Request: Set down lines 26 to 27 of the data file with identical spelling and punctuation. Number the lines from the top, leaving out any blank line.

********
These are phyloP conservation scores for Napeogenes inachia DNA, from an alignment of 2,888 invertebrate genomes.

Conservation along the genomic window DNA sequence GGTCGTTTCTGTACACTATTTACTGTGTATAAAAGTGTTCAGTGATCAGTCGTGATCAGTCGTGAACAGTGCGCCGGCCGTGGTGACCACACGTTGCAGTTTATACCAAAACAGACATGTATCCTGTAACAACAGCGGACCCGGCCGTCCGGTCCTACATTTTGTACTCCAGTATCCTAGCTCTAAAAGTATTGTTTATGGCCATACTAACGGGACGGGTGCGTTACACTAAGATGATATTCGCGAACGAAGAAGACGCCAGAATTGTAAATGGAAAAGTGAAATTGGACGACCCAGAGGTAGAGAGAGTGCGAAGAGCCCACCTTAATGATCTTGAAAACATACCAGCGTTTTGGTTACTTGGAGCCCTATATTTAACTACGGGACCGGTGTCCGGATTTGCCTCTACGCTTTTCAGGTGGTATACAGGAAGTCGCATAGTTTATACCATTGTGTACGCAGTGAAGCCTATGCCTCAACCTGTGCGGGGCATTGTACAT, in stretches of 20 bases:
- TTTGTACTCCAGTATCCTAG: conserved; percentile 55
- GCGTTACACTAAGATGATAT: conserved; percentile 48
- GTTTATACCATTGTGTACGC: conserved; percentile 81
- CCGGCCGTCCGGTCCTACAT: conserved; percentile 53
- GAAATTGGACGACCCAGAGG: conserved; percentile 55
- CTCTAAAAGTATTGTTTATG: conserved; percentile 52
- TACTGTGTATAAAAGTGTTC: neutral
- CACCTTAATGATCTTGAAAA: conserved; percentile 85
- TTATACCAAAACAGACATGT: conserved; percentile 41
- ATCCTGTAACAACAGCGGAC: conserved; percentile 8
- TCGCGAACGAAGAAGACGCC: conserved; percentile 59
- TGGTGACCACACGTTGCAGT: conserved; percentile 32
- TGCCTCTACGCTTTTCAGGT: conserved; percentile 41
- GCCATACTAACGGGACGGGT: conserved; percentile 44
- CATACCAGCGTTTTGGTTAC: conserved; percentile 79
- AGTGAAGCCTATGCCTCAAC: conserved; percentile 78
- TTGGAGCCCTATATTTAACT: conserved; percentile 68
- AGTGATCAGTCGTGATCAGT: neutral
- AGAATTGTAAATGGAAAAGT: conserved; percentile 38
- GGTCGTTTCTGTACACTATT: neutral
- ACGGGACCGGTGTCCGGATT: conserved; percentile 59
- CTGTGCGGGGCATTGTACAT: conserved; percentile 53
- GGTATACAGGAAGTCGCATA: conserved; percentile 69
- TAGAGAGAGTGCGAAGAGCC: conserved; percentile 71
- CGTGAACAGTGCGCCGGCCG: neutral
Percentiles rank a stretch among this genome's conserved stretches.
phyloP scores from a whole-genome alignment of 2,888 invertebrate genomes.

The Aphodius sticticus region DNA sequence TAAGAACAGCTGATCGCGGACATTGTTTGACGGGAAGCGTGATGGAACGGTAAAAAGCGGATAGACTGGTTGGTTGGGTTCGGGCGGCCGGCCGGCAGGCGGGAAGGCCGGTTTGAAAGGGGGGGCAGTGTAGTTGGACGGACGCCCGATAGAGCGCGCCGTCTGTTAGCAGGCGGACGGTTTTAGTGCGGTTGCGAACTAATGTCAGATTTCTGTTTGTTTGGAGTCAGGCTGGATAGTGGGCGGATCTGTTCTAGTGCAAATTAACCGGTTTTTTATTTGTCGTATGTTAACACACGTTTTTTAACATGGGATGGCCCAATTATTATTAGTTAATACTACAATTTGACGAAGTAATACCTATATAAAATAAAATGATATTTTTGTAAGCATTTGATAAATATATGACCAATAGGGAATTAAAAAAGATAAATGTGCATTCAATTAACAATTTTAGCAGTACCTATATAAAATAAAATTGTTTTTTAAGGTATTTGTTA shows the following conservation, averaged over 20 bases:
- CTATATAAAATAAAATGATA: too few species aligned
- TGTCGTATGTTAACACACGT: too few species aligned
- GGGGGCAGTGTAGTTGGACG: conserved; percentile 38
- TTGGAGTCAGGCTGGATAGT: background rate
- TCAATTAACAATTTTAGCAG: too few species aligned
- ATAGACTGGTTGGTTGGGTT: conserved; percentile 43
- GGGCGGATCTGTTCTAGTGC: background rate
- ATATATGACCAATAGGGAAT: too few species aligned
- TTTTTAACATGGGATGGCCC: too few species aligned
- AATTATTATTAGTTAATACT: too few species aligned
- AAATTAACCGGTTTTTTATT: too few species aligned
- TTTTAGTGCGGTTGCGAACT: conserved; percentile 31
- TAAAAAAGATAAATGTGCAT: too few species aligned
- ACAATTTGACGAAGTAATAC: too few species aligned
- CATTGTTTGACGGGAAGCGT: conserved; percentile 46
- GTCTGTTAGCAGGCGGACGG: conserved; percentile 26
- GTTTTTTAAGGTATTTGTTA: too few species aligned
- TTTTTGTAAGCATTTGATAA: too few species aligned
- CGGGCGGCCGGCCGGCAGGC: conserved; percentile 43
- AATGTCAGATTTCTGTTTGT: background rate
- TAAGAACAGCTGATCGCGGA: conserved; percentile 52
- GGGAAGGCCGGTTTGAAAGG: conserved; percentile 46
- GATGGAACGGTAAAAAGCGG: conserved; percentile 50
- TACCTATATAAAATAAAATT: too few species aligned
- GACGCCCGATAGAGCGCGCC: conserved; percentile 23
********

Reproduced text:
- TAGAGAGAGTGCGAAGAGCC: conserved; percentile 71
- CGTGAACAGTGCGCCGGCCG: neutral